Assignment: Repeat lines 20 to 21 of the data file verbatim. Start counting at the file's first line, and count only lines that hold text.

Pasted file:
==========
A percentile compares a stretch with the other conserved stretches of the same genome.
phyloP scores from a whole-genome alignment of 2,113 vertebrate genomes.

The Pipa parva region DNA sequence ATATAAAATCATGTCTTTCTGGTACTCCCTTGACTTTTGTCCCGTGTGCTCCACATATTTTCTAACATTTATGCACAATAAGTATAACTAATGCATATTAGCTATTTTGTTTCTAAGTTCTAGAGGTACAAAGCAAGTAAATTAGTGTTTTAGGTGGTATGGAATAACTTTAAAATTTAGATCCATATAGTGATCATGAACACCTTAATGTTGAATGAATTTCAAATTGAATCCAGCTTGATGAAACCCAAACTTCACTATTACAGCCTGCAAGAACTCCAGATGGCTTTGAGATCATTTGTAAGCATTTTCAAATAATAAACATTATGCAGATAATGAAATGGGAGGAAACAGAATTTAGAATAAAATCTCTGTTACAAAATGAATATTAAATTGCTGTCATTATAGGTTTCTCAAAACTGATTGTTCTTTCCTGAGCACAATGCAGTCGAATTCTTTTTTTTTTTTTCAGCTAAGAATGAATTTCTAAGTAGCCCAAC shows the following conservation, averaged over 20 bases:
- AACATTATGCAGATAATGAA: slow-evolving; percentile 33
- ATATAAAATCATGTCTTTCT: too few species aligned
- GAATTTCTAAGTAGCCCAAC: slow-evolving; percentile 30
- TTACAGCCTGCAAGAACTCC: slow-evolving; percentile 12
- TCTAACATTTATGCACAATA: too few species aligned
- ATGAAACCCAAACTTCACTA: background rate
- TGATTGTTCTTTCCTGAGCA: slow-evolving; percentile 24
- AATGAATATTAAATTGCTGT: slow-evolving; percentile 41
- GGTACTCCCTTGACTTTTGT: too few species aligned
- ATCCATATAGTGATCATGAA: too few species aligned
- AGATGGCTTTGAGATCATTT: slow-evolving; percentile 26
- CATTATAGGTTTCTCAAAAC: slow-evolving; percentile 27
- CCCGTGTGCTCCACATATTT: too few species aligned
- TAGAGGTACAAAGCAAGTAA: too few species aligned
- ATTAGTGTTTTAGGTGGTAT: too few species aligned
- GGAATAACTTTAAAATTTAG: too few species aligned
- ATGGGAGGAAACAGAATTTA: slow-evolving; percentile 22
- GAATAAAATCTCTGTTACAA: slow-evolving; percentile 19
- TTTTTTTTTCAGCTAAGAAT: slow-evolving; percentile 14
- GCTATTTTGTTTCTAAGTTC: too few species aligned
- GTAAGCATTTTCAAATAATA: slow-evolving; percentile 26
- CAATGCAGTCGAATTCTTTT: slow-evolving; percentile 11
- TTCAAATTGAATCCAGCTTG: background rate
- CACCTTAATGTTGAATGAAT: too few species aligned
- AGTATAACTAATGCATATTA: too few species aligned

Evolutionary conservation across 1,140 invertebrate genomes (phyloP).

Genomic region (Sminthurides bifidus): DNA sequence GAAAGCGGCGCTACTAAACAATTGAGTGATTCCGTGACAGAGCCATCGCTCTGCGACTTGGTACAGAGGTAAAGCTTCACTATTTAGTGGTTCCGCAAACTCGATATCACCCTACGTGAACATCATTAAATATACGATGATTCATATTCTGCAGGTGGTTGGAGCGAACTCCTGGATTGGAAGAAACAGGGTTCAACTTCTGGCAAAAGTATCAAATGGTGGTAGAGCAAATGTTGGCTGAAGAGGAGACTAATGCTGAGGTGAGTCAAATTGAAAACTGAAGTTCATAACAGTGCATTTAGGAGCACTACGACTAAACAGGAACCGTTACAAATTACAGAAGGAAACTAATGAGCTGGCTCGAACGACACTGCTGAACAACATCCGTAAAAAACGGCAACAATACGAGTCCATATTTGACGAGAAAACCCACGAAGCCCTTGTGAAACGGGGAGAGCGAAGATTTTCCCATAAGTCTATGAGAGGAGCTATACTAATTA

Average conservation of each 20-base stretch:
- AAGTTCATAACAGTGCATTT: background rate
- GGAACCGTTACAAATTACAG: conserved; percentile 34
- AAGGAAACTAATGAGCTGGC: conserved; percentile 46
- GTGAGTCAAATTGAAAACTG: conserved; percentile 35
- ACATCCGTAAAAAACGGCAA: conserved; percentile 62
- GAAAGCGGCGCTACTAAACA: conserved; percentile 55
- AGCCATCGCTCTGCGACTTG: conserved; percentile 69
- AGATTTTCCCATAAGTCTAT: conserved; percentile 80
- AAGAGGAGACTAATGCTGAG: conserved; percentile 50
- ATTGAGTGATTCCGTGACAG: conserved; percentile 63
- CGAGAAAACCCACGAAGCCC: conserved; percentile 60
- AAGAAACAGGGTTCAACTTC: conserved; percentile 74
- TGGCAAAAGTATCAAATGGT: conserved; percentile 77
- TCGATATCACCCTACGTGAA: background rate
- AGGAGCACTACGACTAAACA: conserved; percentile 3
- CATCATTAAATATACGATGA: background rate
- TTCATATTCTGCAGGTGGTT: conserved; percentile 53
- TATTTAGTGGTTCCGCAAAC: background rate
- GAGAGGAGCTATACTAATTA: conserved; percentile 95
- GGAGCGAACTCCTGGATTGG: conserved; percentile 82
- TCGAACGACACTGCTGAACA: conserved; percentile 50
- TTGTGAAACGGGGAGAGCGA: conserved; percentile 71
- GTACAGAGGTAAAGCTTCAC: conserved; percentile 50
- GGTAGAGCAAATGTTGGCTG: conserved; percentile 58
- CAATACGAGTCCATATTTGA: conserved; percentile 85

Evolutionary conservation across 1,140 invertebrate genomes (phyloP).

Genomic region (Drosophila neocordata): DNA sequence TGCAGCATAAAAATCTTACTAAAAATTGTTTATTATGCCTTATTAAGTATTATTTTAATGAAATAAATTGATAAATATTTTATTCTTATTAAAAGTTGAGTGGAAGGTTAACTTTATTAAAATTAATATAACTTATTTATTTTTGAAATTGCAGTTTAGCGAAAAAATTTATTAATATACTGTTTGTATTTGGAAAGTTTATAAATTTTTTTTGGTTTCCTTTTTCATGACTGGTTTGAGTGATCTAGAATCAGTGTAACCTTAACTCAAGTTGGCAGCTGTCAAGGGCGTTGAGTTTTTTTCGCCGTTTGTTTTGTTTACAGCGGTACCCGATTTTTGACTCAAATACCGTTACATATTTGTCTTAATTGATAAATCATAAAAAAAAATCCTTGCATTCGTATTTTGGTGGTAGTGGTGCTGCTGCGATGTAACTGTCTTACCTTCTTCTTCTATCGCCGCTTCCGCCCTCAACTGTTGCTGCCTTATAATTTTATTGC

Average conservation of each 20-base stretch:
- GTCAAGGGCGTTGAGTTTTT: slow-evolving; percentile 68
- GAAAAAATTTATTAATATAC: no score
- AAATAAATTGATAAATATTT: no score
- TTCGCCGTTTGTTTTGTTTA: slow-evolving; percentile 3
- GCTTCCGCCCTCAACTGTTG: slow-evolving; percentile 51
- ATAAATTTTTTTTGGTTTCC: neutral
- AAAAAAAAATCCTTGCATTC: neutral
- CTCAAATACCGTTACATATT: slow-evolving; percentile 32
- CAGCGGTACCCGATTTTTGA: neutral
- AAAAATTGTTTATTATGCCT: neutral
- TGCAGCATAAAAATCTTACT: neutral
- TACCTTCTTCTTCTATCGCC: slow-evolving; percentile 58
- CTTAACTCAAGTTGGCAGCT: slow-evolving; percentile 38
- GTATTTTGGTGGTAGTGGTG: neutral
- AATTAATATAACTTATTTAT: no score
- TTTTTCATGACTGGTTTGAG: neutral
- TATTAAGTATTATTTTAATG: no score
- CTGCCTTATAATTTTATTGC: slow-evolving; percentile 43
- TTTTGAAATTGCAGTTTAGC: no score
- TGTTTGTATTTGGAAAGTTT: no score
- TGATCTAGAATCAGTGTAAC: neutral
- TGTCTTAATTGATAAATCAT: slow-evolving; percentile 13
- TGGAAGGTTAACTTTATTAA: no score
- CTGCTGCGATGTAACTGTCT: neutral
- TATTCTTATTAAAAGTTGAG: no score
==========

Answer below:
- ATGGGAGGAAACAGAATTTA: slow-evolving; percentile 22
- GAATAAAATCTCTGTTACAA: slow-evolving; percentile 19